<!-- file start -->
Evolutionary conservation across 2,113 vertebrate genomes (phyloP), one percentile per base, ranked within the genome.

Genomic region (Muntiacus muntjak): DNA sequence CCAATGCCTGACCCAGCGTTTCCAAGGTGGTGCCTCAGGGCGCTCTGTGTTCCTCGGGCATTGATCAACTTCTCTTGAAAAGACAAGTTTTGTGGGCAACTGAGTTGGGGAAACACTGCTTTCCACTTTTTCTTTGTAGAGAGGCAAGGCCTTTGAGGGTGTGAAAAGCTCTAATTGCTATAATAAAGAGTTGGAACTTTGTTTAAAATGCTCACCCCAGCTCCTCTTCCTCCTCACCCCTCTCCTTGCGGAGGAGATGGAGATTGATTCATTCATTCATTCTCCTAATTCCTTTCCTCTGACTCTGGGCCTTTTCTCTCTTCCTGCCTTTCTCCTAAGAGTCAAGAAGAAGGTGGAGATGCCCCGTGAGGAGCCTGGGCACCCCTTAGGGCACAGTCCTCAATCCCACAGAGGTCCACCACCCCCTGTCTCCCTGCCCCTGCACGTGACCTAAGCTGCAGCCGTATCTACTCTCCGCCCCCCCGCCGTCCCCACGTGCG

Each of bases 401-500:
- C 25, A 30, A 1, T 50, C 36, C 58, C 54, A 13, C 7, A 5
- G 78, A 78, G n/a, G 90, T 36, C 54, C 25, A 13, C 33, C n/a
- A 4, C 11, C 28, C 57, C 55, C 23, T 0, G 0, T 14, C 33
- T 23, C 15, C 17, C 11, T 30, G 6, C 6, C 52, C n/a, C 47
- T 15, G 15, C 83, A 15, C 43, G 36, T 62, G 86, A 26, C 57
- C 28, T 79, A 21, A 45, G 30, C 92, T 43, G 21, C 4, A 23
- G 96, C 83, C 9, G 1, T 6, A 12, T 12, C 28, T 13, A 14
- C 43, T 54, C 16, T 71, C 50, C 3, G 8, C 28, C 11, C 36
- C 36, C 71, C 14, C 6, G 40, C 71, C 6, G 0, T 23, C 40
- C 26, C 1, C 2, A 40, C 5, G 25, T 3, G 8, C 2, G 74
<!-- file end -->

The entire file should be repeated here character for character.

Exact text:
Evolutionary conservation across 2,113 vertebrate genomes (phyloP), one percentile per base, ranked within the genome.

Genomic region (Muntiacus muntjak): DNA sequence CCAATGCCTGACCCAGCGTTTCCAAGGTGGTGCCTCAGGGCGCTCTGTGTTCCTCGGGCATTGATCAACTTCTCTTGAAAAGACAAGTTTTGTGGGCAACTGAGTTGGGGAAACACTGCTTTCCACTTTTTCTTTGTAGAGAGGCAAGGCCTTTGAGGGTGTGAAAAGCTCTAATTGCTATAATAAAGAGTTGGAACTTTGTTTAAAATGCTCACCCCAGCTCCTCTTCCTCCTCACCCCTCTCCTTGCGGAGGAGATGGAGATTGATTCATTCATTCATTCTCCTAATTCCTTTCCTCTGACTCTGGGCCTTTTCTCTCTTCCTGCCTTTCTCCTAAGAGTCAAGAAGAAGGTGGAGATGCCCCGTGAGGAGCCTGGGCACCCCTTAGGGCACAGTCCTCAATCCCACAGAGGTCCACCACCCCCTGTCTCCCTGCCCCTGCACGTGACCTAAGCTGCAGCCGTATCTACTCTCCGCCCCCCCGCCGTCCCCACGTGCG

Each of bases 401-500:
- C 25, A 30, A 1, T 50, C 36, C 58, C 54, A 13, C 7, A 5
- G 78, A 78, G n/a, G 90, T 36, C 54, C 25, A 13, C 33, C n/a
- A 4, C 11, C 28, C 57, C 55, C 23, T 0, G 0, T 14, C 33
- T 23, C 15, C 17, C 11, T 30, G 6, C 6, C 52, C n/a, C 47
- T 15, G 15, C 83, A 15, C 43, G 36, T 62, G 86, A 26, C 57
- C 28, T 79, A 21, A 45, G 30, C 92, T 43, G 21, C 4, A 23
- G 96, C 83, C 9, G 1, T 6, A 12, T 12, C 28, T 13, A 14
- C 43, T 54, C 16, T 71, C 50, C 3, G 8, C 28, C 11, C 36
- C 36, C 71, C 14, C 6, G 40, C 71, C 6, G 0, T 23, C 40
- C 26, C 1, C 2, A 40, C 5, G 25, T 3, G 8, C 2, G 74